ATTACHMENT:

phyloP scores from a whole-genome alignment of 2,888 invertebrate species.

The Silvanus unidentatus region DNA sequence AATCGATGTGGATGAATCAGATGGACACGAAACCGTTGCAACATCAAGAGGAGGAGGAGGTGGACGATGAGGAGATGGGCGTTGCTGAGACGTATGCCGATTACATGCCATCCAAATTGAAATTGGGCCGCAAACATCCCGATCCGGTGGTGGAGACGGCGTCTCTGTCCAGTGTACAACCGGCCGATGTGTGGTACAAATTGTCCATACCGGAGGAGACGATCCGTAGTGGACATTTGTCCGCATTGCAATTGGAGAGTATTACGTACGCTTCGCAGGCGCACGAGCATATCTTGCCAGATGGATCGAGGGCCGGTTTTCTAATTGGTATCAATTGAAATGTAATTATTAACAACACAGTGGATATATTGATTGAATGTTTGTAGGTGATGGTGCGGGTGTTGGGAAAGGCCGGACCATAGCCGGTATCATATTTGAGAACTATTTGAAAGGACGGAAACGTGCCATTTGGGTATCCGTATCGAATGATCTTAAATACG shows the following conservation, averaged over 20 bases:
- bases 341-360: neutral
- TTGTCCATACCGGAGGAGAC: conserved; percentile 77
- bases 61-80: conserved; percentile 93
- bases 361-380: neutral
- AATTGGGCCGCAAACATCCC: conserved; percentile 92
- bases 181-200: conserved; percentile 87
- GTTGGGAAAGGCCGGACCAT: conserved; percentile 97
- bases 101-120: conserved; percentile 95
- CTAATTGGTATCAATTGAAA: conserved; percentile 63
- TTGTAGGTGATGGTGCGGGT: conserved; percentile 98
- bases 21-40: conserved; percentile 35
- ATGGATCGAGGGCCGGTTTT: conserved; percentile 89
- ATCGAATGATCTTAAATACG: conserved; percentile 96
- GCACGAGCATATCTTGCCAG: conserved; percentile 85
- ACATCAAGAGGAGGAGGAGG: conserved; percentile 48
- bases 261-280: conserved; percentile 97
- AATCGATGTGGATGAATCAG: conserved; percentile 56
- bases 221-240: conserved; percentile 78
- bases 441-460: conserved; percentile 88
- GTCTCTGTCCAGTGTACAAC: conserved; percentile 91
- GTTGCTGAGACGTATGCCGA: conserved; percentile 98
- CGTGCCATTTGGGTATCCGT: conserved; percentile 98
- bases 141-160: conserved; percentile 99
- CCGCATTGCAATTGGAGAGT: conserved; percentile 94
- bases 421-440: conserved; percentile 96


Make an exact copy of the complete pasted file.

phyloP scores from a whole-genome alignment of 2,888 invertebrate species.

The Silvanus unidentatus region DNA sequence AATCGATGTGGATGAATCAGATGGACACGAAACCGTTGCAACATCAAGAGGAGGAGGAGGTGGACGATGAGGAGATGGGCGTTGCTGAGACGTATGCCGATTACATGCCATCCAAATTGAAATTGGGCCGCAAACATCCCGATCCGGTGGTGGAGACGGCGTCTCTGTCCAGTGTACAACCGGCCGATGTGTGGTACAAATTGTCCATACCGGAGGAGACGATCCGTAGTGGACATTTGTCCGCATTGCAATTGGAGAGTATTACGTACGCTTCGCAGGCGCACGAGCATATCTTGCCAGATGGATCGAGGGCCGGTTTTCTAATTGGTATCAATTGAAATGTAATTATTAACAACACAGTGGATATATTGATTGAATGTTTGTAGGTGATGGTGCGGGTGTTGGGAAAGGCCGGACCATAGCCGGTATCATATTTGAGAACTATTTGAAAGGACGGAAACGTGCCATTTGGGTATCCGTATCGAATGATCTTAAATACG shows the following conservation, averaged over 20 bases:
- bases 341-360: neutral
- TTGTCCATACCGGAGGAGAC: conserved; percentile 77
- bases 61-80: conserved; percentile 93
- bases 361-380: neutral
- AATTGGGCCGCAAACATCCC: conserved; percentile 92
- bases 181-200: conserved; percentile 87
- GTTGGGAAAGGCCGGACCAT: conserved; percentile 97
- bases 101-120: conserved; percentile 95
- CTAATTGGTATCAATTGAAA: conserved; percentile 63
- TTGTAGGTGATGGTGCGGGT: conserved; percentile 98
- bases 21-40: conserved; percentile 35
- ATGGATCGAGGGCCGGTTTT: conserved; percentile 89
- ATCGAATGATCTTAAATACG: conserved; percentile 96
- GCACGAGCATATCTTGCCAG: conserved; percentile 85
- ACATCAAGAGGAGGAGGAGG: conserved; percentile 48
- bases 261-280: conserved; percentile 97
- AATCGATGTGGATGAATCAG: conserved; percentile 56
- bases 221-240: conserved; percentile 78
- bases 441-460: conserved; percentile 88
- GTCTCTGTCCAGTGTACAAC: conserved; percentile 91
- GTTGCTGAGACGTATGCCGA: conserved; percentile 98
- CGTGCCATTTGGGTATCCGT: conserved; percentile 98
- bases 141-160: conserved; percentile 99
- CCGCATTGCAATTGGAGAGT: conserved; percentile 94
- bases 421-440: conserved; percentile 96